Telson: With 3 pairs of lateral and ll posterior spines. The median posterior spine is very large and almost equal in length to the large outermost pair of posterior spines. The posterior margin between the outermost pair of posterior spines tapers towards the middle spine. A few pairs of plumose setae present on the posterior margin.
Uropod: Exopod with well developed externodistal spine and 24 to 25 setae; endopod carries 32 setae.
Colouration (Fig. 6e): Tip of each segment of antennular peduncle light brownish; eye stalk yellowish. Middle region of carapace with a few branched brownish chromatophores; abdomen yellowish, the posterior portion of the last abdominal segment and the basal portion of the uropod tinged with yellowish colour and with light brownish pigment. Tip of telson light brownish.
Swimming behaviour: Swims straight forward without jerk and rests horizontally on the edges of the container.
The occurrence of postlarvae of all these species at the same time and place in the general plankton collections and their apparent similarities renders their separation to species difficult. A comparison of the various characters is given in Table I.
Comparison of some of the important features of the first postlarva of P. indicus with the corresponding stage of P. kerathurus (as P. trisulcatus), P. setiferus, P. japonicus and P. duorarum, described by Heldt (1938), Pearson (1939) and Heegaard (1953), Hudinaga (1942) and Dobkin (1961), respectively, reveals certain differences. The size of P. indicus larva is quite striking in that it is the largest among these. Characters, such as the presence of supraorbital spine, number of joints on the inner branch of the distal segment of the antennular peduncle, segmentation of the endopodite of first maxilla, nature of the palp of second maxilla, setation of the scaphognathite, the number of segments of exopod and endopod of first maxilliped, also show some clear differences.
The general features of the first postlarvae of Metapenaeus monoceros, M. affinis and M. dobsoni exhibit close resemblances, although there are clear specific features by which they could be distinguished from each other as shown in the above description. Comparison of the identical stages of M. stebbingi, described by Gurney (1927), and M. bennettae (as M. mastersii) (Muriel and Bennett, 1951) shows numerous common characters and a similar pattern of development. The first postlarva of Parapenaeopsis stylifera is clearly different from that of other species in the collection, but the general shape and nature of the telson and rostrum show apparent resemblances to that of the genus Parapenaeus (Heldt, 1938; Pearson, 1939; Cook, 1966).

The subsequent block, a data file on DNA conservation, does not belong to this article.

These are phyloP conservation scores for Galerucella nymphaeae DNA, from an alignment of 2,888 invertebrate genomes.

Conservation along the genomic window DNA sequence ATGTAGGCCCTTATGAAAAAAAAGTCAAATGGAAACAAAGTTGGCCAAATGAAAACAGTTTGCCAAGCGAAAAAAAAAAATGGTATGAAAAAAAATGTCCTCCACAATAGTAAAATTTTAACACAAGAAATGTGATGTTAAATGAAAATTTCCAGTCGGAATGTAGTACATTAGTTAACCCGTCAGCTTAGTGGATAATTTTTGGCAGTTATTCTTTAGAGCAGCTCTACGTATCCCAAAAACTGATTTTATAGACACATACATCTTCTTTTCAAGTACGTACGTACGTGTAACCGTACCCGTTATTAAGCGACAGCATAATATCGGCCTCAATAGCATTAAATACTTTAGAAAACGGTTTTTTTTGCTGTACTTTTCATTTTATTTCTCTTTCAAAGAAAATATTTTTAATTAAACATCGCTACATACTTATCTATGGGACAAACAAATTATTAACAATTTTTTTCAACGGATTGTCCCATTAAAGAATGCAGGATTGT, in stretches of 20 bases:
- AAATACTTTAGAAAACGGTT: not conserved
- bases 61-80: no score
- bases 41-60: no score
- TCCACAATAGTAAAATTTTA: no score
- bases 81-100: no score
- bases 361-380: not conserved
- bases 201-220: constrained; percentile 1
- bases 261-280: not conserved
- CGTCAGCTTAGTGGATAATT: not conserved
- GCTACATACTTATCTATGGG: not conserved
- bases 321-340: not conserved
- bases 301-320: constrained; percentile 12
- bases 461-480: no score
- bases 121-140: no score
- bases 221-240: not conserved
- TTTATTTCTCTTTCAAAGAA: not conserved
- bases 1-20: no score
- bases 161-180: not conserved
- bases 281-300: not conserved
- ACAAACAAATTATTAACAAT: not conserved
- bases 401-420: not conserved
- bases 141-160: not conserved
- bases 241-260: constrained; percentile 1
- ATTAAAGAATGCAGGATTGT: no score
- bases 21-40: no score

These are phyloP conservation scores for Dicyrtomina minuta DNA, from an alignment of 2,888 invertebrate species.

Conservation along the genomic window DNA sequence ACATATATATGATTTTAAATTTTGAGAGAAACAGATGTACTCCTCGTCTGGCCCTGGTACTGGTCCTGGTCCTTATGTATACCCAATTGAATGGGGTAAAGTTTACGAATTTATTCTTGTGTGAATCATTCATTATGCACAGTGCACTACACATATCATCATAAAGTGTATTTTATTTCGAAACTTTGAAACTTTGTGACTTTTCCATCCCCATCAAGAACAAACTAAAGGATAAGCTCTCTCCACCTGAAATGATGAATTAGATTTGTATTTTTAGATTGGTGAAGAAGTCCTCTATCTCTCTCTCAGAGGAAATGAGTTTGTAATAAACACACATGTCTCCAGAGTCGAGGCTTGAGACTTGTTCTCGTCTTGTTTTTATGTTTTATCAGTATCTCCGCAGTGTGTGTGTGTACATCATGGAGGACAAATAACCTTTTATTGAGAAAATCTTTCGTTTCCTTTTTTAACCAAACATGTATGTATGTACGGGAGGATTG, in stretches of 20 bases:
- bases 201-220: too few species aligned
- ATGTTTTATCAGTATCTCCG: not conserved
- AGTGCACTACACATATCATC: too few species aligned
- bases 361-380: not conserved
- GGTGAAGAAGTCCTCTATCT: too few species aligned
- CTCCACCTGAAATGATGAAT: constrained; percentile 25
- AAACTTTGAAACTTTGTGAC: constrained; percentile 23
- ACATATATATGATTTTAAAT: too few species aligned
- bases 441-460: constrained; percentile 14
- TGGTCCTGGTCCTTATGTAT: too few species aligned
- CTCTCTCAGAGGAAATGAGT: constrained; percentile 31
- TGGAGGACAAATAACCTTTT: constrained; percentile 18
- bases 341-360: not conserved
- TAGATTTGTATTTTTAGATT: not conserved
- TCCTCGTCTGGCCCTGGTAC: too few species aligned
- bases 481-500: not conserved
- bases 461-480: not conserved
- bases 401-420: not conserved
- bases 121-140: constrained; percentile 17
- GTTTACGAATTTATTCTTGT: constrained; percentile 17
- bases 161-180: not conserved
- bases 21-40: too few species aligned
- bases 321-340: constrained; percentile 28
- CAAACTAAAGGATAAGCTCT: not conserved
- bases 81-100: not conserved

A provisional key for distinguishing the first postlarval stages of these prawns is given below.
|1||Telson with 7 + 7 spines||2|
|Telson with more than 7 + 7 spines||4|
|2(1)||Rostrum with 4 spines (2 large and 2 small); long setae on distal lateral aspect of 6th abdominal segment||3|
|Rostrum with 2 spines; no setae on distal lateral aspect of 6th abdominal segment||Metapenaeus dobsoni|
|3(2)||Epigastric spine on the carapace present and with 1 or 2 minute spines posterior to it; distal lateral aspect of 6th abdominal segment with more than 3 pairs of setae; larva not brownish||Metapanaeus affinis|
|Epigastric spine on the carapace absent; distal lateral aspect of 6th abdominal segment with 2 or 3 pairs of setae; larva appears brownish||Metapenaeus monoceros|
|4(1)||Telson with 8 + 8 spines; posterior margin straight median posterior spines equal; median dorsal spines present on 5th and 6th abdominal segments||Penaeus indicus|
|Telson with 8 + 1 + 8 spines, posterior margin between the posterolateral spines tapering; median posterior spine very much longer than the adjacent spines; median dorsal spines on abdominal segments absent||Parapenaeopsis stylifera|
Fig. 6 Showing distribution of chromatophores and pigments. (a) Penaeus indicus. (b) Metapenaeus monoceros. (c) Metapenaeus affinis. (d) Metapenaeus dobsoni. (e) Parapenaeopsis stylifera.
Comparison of first postlarval stages of five species
|Structure||Penaeus indicus||Metapenaeus monoceros||Metapenaeus affinis||Metapenaeus dobsoni||Parapenaeopsis stylifera|
|Total length (mm)||5.22–5.95||3.75–3.95||3.85–3.95||3.00–3.50||4.25–4.75|
|Carapace length (mm)||1.28–1.35||1.104–1.112||1.168–1.170||0.928–0.975||1.290–1.315|
|Rostrum||Exceeding eye; 1 dorsal tooth||Small, not quite reaching middle of eye; 2 pairs of dorsal spines||Small; just projecting beyond frontal margin of carapace; 2 pairs of dorsal spines and 1 epigastric||Small; 2 dorsal spines||Reaching middle of eye; 2 dorsal and 1 epigastric spines|